While the invention has been described and illustrated with reference to certain particular embodiments thereof, those skilled in the art will appreciate that various adaptations, changes, modifications, substitutions, deletions, or additions of procedures and protocols may be made without departing from the spirit and scope of the invention. For example, with any of the above embodiments, the location of the penetrating member drive device may be varied, relative to the penetrating members or the cartridge. With any of the above embodiments, the penetrating member tips may be uncovered during actuation (i.e. penetrating members do not pierce the penetrating member enclosure or protective foil during launch). With any of the above embodiments, the penetrating members may be a bare penetrating member during launch. With any of the above embodiments, the penetrating members may be bare penetrating members prior to launch as this may allow for significantly tighter densities of penetrating members. In some embodiments, the penetrating members may be bent, curved, textured, shaped, or otherwise treated at a proximal end or area to facilitate handling by an actuator. The penetrating member may be configured to have a notch or groove to facilitate coupling to a gripper. The notch or groove may be formed along an elongate portion of the penetrating member. With any of the above embodiments, the cavity may be on the bottom or the top of the cartridge, with the gripper on the other side. In some embodiments, analyte detecting members may be printed on the top, bottom, or side of the cavities. The front end of the cartridge maybe in contact with a user during lancing. The same driver may be used for advancing and retraction of the penetrating member. The penetrating member may have a diameters and length suitable for obtaining the blood volumes described herein. The penetrating member driver may also be in substantially the same plane as the cartridge. The driver may use a through hole or other opening to engage a proximal end of a penetrating member to actuate the penetrating member along a path into and out of the tissue.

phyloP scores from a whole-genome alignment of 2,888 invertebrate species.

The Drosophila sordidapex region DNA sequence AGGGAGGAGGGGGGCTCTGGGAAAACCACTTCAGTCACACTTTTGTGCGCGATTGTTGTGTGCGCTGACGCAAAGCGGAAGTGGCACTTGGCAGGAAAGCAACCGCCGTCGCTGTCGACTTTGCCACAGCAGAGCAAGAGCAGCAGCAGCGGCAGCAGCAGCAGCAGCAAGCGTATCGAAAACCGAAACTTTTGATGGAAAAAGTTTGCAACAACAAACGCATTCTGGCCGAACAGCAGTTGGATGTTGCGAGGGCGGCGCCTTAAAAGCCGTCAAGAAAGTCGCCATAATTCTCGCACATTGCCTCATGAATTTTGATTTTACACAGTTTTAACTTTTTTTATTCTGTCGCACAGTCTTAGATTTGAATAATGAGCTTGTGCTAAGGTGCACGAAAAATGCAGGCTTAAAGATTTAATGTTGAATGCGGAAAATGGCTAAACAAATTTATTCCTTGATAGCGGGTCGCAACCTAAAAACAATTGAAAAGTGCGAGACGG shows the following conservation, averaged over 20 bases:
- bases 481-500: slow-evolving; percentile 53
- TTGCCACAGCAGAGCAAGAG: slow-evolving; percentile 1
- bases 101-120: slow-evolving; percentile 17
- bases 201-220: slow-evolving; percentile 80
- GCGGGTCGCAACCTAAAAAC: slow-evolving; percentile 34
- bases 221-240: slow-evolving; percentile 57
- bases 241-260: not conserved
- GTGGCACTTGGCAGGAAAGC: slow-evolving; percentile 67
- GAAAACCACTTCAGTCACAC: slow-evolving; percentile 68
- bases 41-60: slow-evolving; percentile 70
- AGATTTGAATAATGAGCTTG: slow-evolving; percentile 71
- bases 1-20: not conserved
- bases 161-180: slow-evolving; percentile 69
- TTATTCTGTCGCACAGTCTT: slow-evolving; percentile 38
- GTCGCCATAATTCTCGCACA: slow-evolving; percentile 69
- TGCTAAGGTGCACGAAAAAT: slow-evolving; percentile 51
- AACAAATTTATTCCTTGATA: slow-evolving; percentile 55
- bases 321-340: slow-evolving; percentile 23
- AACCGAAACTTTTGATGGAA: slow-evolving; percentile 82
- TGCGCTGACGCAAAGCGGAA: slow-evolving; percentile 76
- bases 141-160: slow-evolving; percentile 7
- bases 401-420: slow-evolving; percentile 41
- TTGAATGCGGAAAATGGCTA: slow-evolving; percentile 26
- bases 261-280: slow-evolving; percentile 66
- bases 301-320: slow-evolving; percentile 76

Any of the features described in this application or any reference disclosed herein may be adapted for use with any embodiment of the present invention. For example, the devices of the present invention may also be combined for use with injection penetrating members or needles as described in commonly assigned, copending U.S. patent application Ser. No. 10/127,395 filed Apr. 19, 2002. An analyte detecting member to detect the presence of foil may also be included in the lancing apparatus. For example, if a cavity has been used before, the foil or sterility barrier will be punched. The analyte detecting member can detect if the cavity is fresh or not based on the status of the barrier. It should be understood that in optional embodiments, the sterility barrier may be designed to pierce a sterility barrier of thickness that does not dull a tip of the penetrating member. The lancing apparatus may also use improved drive mechanisms. For example, a solenoid force generator may be improved to try to increase the amount of force the solenoid can generate for a given current. A solenoid for use with the present invention may have five coils and in the present embodiment the slug is roughly the size of two coils. One change is to increase the thickness of the outer metal shell or windings surround the coils. By increasing the thickness, the flux will also be increased. The slug may be split; two smaller slugs may also be used and offset by ½ of a coil pitch. This allows more slugs to be approaching a coil where it could be accelerated. This creates more events where a slug is approaching a coil, creating a more efficient system.